If you’ve noticed a change in your hearing, it may be time to book a hearing exam. As with any medical test it’s normal to be a little nervous, but you shouldn’t worry – hearing exams are not painful. To reassure you, let’s take a look at what to expect at your hearing exam. You’ll find that it is noninvasive and simple!
What is a hearing exam?
Hearing exams assess your ability to hear different sounds, and identify any problems in your hearing. A qualified hearing care professional, such as an audiologist or hearing instrument specialist, will carry out the exam. They will then be able to suggest interventions and treatments that will suit your kind of hearing loss.
First, the specialist will ask about your medical background. They’ll be looking for information about things like genetic conditions, any head or ear trauma you have suffered, medications you take, and any exposure to loud noises. All of these things can contribute toward hearing loss.
Visual ear examination
The specialist will use an instrument called an otoscope to look into your ears. They will examine the condition of your eardrum and middle ear, and check for any blockages such as an earwax build-up, discharge or foreign bodies. These things can often cause temporary hearing loss, and can usually be easily resolved.
A series of hearing tests usually take place in a quiet, sound-treated room. There are several different tests used – we’ll describe the main ones to you here.
Pure Tone Audiometry (PTA) test
PTA is used to measure the sensitivity of your hearing and identify what kind of hearing loss you have. You will wear a pair of earphones and listen to tones of different pitches and volumes. When you hear a tone, you simply press a button.
Speech perception tests
These tests are used to assess your ability to hear and understand speech without any visual clues. Words will be played through the earphones, or read out or whispered by the hearing specialist. You repeat the word you hear.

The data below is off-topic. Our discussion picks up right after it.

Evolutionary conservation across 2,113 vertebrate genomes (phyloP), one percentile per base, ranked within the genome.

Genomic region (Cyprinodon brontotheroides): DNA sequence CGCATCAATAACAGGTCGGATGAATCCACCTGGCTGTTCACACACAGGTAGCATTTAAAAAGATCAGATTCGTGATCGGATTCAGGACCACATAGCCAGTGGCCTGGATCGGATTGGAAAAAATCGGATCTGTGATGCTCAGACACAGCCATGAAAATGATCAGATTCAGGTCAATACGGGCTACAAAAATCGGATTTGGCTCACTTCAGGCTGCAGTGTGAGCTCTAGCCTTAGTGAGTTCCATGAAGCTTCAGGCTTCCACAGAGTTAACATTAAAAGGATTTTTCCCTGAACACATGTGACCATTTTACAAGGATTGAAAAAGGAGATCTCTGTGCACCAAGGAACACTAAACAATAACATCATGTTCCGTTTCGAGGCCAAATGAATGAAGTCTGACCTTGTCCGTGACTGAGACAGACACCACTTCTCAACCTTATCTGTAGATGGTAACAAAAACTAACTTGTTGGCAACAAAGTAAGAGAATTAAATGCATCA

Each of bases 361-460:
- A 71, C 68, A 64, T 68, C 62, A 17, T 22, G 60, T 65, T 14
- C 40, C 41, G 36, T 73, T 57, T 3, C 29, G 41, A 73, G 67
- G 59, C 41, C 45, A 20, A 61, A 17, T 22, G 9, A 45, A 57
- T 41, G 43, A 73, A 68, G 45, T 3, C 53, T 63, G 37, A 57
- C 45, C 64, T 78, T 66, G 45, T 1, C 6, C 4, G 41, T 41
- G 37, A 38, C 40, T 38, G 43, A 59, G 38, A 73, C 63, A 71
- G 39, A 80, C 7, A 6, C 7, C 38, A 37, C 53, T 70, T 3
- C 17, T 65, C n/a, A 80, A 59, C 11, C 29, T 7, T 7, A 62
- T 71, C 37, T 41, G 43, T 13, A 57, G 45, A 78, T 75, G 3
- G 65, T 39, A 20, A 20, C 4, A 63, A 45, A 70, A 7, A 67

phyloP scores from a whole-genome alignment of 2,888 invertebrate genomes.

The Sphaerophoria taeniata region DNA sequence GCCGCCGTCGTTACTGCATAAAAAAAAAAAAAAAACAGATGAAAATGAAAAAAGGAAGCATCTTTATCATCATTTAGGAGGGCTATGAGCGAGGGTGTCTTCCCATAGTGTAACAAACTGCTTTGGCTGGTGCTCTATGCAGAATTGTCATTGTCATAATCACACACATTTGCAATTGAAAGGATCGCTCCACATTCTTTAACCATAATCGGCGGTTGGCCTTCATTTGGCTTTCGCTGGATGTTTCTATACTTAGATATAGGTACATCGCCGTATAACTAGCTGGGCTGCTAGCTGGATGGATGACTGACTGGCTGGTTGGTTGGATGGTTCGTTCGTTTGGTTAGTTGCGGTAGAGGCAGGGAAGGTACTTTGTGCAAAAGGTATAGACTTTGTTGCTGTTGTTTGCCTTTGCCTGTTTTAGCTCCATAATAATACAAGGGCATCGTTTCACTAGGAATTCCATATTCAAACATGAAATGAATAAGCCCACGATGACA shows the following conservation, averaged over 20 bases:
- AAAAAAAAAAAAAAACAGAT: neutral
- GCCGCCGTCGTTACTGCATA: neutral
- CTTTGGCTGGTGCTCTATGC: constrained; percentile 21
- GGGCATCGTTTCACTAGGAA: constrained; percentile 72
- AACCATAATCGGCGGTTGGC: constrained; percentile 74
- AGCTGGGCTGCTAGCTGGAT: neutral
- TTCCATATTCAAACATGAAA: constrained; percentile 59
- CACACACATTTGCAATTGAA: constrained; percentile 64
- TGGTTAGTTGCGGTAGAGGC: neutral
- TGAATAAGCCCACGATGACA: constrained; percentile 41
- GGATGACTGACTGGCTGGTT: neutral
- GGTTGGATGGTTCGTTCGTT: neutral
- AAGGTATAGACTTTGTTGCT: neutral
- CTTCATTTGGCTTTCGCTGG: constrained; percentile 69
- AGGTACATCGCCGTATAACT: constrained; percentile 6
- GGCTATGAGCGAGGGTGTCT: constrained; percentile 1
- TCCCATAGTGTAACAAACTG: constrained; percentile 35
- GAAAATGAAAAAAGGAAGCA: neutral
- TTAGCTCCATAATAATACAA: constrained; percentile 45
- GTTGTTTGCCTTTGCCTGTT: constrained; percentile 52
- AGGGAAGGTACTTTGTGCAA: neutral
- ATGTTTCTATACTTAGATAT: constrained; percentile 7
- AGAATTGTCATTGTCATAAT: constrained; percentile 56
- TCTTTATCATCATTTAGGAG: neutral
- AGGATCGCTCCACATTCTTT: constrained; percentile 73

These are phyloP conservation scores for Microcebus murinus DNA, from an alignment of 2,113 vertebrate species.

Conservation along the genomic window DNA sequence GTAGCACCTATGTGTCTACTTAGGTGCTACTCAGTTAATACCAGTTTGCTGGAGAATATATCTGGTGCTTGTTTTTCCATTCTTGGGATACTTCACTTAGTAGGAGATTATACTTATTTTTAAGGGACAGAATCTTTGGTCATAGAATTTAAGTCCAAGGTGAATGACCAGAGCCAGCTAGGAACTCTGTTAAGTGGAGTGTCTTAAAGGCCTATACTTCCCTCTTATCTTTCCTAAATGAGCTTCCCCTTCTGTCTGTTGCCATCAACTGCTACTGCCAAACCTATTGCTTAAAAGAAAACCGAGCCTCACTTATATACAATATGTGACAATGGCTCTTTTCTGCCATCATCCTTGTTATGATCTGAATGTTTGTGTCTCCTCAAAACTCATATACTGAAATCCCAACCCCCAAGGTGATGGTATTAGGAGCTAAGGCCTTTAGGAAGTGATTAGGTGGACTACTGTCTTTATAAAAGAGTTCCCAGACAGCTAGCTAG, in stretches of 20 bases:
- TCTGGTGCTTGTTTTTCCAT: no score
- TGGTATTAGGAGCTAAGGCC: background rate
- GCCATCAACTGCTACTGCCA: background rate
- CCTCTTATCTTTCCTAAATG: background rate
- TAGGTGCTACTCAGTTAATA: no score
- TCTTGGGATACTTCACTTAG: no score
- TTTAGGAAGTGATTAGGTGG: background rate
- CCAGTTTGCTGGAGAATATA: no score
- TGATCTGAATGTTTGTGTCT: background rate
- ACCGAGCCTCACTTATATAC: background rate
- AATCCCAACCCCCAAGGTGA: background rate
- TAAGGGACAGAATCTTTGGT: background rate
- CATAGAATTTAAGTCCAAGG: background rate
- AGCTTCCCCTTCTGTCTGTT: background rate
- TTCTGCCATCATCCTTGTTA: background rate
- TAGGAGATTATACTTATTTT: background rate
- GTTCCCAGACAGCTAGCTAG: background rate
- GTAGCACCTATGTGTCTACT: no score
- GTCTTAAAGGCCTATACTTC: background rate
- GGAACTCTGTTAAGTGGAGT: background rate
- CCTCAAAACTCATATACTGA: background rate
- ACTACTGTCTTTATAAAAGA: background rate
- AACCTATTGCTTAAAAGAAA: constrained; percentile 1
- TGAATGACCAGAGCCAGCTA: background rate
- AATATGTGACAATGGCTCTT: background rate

This tests the health of your eardrum (tympanic membrane), the middle ear and the conduction bones. You will wear a small plastic plug inside your ear, and a machine will gently change the pressure in your ear canal. The machine will measure the movement of your eardrum and detect any build-up of fluid behind it.
Otoacoustic Emissions (OAE) testing
When the cochlea is stimulated by sound, the tiny outer hair cells vibrate. The sound of these vibrations are known as OAEs. During testing, you will wear a small plug in your ear, and a series of clicks or tones will be played to you. You have to be quiet throughout testing. A machine will record your OAEs.
The specialist will discuss your test results with you using a graph called an audiogram. The audiogram displays your range of hearing at different frequencies and volumes. It can show what kind of hearing loss you have, and will indicate the difference between your two ears.
The specialist will then suggest treatments and interventions that can help with your specific kind of hearing loss. You will be able to try on different hearing aids, which can immediately improve your range of hearing.
It can be tempting to put off a hearing exam, but you shouldn’t wait too long. Untreated hearing loss has been shown to negatively affect your health, happiness, income and personal safety. Taking a hearing exam is the first step towards better hearing health – and a higher quality of life.